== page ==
In terms of data hoarding, today I spent some hours cleaning out google's password manager, I enabled it on a phone to make it easier to login to two apps, then later found it auto added behind my back 400 saved passwords from an old chrome desktop install.
Posted on Reply
#80
lexluthermiester
chrcolukI have monitored my system to see what happens when its disabled. It doesnt do anything, the service runs, but it doesnt actively do anything.
Ok, now benchmark your system with a few metrics that clearly shows it's performance level. Then restart your system with a bootable Linux Live drive or WinPE EBD, rename the Windows Defender folders, restart and run the same benchmarks again. IF you don't see a difference, then your golden either way. Most systems will show a difference which is why it's better to remove it entirely before replacing it with another option as opposed to disabling it.
chrcolukI can understand why people want it off, although I think removing it from the system is overkill and can potentially break the OS
I've never seen any problems.
chrcoluklike when people had issues with the update in May because they had removed Edge from windows.
Didn't see or hear about that either.
chrcolukDefender in its default mode with behaviour blocking on and real time file scanning on is quite heavy on the system.
Right and it can be a pain otherwise.
chrcolukIn terms of data hoarding, today I spent some hours cleaning out google's password manager, I enabled it on a phone to make it easier to login to two apps, then later found it auto added behind my back 400 saved passwords from an old chrome desktop install.
This is why I never use features like that. The human brain is the best place to store passwords.
Posted on Reply
#81
Solid State Soul ( SSS )
lexluthermiesterThis is why I never use features like that. The human brain is the best place to store passwords.
Am not sure about that chief :ohwell:
Posted on Reply
#82
lexluthermiester
Solid State Soul ( SSS )Am not sure about that chief :ohwell:
Really? How so?
Posted on Reply
#83
rutra80
lexluthermiesterReally? How so?
Your brain is not as clever as it thinks it is
[MEDIA=twitter]1388136378672861184[/MEDIA]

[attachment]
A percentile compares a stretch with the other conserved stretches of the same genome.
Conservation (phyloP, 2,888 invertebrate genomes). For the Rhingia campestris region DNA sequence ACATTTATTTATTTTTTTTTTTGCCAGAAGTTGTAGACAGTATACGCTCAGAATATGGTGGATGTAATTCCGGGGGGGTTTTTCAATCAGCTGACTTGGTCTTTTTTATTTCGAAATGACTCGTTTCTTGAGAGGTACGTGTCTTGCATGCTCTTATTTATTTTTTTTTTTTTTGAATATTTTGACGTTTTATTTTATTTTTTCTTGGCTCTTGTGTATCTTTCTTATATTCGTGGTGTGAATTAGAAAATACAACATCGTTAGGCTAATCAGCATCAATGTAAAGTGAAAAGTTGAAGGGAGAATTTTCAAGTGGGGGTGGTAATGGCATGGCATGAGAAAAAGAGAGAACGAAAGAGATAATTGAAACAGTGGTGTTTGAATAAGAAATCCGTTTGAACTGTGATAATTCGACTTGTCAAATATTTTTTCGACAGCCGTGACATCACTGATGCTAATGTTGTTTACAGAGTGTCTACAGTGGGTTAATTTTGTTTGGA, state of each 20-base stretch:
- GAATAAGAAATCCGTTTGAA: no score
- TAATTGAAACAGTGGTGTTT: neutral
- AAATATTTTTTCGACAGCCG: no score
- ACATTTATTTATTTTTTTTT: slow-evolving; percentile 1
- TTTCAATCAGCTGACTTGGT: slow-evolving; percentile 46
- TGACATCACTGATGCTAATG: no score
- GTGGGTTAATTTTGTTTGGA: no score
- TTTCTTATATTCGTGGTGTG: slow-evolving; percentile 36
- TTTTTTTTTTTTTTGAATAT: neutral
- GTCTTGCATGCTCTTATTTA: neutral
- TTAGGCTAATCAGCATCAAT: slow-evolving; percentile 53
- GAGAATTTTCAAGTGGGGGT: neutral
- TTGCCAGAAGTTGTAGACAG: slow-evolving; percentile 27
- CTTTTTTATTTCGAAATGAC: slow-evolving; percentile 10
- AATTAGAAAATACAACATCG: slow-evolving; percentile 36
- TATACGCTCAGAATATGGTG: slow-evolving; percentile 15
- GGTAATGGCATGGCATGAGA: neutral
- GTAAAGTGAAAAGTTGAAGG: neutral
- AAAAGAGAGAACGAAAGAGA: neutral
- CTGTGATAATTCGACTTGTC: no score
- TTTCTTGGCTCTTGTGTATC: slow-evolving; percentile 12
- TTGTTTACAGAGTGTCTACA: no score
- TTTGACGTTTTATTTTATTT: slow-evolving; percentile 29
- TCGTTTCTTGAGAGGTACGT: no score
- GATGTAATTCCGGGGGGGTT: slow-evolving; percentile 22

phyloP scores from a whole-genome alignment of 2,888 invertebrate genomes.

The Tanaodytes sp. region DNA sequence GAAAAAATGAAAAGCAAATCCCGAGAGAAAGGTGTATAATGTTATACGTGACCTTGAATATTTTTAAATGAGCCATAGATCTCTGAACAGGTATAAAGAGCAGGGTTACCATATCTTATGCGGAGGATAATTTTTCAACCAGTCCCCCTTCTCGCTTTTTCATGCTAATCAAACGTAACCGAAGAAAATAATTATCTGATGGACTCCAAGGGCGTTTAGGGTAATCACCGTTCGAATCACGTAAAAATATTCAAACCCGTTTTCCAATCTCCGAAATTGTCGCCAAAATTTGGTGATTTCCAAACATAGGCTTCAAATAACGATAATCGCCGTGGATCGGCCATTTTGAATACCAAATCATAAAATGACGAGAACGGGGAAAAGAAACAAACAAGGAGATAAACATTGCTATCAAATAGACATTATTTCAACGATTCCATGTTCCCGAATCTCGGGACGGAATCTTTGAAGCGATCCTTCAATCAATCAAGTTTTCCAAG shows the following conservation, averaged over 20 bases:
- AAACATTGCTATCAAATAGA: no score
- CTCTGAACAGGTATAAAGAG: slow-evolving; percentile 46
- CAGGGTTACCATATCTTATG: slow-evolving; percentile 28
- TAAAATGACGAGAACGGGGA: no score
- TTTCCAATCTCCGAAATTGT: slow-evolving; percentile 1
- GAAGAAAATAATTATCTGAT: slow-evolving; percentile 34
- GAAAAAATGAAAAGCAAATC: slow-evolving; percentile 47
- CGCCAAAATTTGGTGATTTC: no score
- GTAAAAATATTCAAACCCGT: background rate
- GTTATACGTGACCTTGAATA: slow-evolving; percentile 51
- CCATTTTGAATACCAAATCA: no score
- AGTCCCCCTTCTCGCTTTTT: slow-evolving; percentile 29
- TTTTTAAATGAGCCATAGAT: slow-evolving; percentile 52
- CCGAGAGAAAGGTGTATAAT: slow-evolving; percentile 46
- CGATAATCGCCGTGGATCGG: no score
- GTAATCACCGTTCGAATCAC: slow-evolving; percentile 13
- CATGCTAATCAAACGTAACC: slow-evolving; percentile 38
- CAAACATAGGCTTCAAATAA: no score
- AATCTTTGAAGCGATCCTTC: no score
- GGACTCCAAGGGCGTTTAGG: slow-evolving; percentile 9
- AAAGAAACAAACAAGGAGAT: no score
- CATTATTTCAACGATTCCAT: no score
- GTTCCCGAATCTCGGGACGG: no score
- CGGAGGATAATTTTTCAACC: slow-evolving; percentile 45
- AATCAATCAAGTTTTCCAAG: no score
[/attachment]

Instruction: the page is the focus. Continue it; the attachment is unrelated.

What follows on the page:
Posted on Reply
#84
bug
lexluthermiesterWhy would you need to? Once a sample of the offending code is obtained the source code is not needed.
Obtained from where, if you don't upload the file exhibiting a suspicious behavior?

You either upload the suspicious file or you have to hunt down malware's source (not source code) and get a sample from there. And hunting down its source is not always feasible, especially for malware that smarter than what a script kiddie will write. That's all I'm saying.

Edit: Mind you, I'm not advocating for indiscriminate file uploads. I'm just trying to explain uploads are often necessary (after heuristics have determined the file exhibits suspicious behavior; preferably after requesting user's permission).
Posted on Reply
#85
lexluthermiester
bugObtained from where, if you don't upload the file exhibiting a suspicious behavior?
I already answered this question earlier in the thread. Please review.
Posted on Reply
#86
Mussels
Moderprator
rutra80Your brain is not as clever as it thinks it is
[MEDIA=twitter]1388136378672861184[/MEDIA]
how could you do this to me
Posted on Reply
#87
bug
lexluthermiesterI already answered this question earlier in the thread. Please review.
You really didn't. You simply stated that once you get a sample (circular logic here), you don't need the source code (I never said you did).
Posted on Reply
#88
Prima.Vera
ZoneDymohardware audio or something like that that was removed a while back?
Or just DirectSound3D v12.
but this is probably utopia
Posted on Reply
#89
lexluthermiester
bugYou really didn't.
Yes, I did. Go read through the thread if you want the answer to your question...
Posted on Reply
#90
afawks
Microsoft needs to get with the show here and develop a bare bones OS for gaming oriented and power users. Pull the stupid spyware integration and marketing BS and give us a stable slimline OS. If someone could develop on an earlier build of windows before these integrations happened and make it work with modern APIs this would be a no brainer for most power users.
Posted on Reply
#91
chrcoluk
lexluthermiester, I did do benches, not specifically to test defender, one can tell from using the system if its affecting things, but to satisfy your need, the performance was within margin of error. Placebo is a thing.

The removal of Edge breaking updates is documented on the internet, it is/was a thing. :)